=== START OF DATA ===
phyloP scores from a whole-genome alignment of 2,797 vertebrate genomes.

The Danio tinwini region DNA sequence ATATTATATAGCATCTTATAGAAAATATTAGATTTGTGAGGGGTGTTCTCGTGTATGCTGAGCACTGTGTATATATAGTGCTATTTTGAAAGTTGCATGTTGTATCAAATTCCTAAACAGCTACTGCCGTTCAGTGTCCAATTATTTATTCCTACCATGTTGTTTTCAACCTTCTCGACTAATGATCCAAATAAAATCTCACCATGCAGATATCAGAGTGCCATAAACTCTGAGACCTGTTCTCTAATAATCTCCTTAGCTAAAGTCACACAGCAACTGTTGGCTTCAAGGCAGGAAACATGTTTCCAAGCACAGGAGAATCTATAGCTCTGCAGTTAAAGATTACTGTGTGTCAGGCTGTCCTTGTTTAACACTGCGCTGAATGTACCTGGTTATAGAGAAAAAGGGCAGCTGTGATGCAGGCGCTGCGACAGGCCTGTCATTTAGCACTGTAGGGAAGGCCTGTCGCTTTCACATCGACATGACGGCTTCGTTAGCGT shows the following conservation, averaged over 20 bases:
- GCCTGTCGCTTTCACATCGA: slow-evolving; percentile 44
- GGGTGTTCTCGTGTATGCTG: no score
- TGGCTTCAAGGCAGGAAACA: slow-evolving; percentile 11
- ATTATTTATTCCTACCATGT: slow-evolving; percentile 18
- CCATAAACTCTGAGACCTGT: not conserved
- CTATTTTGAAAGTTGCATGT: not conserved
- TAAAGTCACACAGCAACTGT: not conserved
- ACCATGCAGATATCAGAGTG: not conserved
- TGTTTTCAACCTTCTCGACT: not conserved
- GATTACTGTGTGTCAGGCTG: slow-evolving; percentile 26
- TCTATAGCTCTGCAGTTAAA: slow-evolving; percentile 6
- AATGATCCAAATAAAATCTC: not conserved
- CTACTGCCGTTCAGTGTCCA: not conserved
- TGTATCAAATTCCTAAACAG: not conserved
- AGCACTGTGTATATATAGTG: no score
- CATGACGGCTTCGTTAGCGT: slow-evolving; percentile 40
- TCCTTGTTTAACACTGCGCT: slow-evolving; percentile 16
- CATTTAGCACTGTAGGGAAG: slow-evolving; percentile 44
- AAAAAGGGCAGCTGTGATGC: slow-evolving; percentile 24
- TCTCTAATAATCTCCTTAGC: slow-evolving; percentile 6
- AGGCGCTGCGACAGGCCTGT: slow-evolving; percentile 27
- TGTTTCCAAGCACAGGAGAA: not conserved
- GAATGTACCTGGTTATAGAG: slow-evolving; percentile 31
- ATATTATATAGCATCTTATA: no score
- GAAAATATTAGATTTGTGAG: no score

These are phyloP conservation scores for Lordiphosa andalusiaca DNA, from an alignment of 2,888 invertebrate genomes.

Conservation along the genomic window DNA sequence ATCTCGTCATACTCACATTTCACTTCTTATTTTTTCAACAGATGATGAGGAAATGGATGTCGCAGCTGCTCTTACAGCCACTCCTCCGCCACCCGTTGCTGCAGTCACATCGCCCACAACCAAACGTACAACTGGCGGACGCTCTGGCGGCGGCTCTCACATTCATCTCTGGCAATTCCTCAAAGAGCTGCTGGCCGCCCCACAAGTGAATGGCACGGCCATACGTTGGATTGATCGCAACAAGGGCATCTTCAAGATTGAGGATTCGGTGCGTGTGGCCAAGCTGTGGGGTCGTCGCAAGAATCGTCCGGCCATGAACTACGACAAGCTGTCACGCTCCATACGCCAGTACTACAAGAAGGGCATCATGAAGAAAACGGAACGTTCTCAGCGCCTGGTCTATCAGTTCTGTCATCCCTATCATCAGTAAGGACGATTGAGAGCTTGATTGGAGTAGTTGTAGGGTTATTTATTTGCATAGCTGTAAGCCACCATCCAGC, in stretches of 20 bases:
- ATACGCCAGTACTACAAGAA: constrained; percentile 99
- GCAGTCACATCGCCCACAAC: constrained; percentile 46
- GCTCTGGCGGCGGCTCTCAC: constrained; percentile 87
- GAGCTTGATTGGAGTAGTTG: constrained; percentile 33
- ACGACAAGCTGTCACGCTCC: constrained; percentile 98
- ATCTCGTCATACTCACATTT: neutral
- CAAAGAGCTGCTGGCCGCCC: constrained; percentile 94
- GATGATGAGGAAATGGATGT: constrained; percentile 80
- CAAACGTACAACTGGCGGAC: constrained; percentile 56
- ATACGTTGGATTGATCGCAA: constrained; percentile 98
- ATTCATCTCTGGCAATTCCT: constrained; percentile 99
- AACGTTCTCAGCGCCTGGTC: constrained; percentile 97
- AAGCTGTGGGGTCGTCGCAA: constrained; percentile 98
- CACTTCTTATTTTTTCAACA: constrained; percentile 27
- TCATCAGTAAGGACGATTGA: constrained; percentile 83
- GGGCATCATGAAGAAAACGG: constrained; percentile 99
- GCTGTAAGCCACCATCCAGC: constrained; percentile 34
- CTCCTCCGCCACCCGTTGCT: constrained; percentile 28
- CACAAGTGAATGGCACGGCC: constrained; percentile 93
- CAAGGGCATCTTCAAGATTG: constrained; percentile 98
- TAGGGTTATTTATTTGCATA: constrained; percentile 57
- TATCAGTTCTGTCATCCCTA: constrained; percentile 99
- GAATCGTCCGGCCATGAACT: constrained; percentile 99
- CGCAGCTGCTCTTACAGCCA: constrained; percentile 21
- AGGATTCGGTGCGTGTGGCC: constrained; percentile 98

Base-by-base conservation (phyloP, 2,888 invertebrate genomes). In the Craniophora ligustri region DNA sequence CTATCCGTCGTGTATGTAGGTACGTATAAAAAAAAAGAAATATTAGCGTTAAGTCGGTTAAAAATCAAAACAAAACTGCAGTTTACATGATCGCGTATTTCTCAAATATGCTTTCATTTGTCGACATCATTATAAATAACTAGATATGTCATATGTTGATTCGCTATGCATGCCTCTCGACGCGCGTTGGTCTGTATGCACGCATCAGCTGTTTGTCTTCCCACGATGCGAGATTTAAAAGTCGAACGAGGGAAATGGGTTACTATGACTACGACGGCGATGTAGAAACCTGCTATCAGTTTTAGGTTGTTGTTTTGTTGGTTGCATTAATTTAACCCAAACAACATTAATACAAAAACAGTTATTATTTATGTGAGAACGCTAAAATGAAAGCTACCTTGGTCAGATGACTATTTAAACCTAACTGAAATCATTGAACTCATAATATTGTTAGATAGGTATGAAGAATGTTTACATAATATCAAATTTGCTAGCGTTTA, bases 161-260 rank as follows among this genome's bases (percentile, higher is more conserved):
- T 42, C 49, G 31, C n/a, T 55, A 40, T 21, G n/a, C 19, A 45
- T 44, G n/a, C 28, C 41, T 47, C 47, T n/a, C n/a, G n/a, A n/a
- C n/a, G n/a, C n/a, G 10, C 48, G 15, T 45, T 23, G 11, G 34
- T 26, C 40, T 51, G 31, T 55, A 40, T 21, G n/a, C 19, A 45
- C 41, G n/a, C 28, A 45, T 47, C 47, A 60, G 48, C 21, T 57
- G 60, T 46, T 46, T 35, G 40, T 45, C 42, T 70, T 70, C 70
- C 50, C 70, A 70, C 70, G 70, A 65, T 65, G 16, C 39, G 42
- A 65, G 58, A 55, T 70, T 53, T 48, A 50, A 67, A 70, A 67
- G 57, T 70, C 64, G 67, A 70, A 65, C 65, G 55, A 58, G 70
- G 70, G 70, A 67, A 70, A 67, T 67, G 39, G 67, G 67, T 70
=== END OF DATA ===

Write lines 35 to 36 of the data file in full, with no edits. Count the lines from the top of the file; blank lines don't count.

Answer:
- ATCTCGTCATACTCACATTT: neutral
- CAAAGAGCTGCTGGCCGCCC: constrained; percentile 94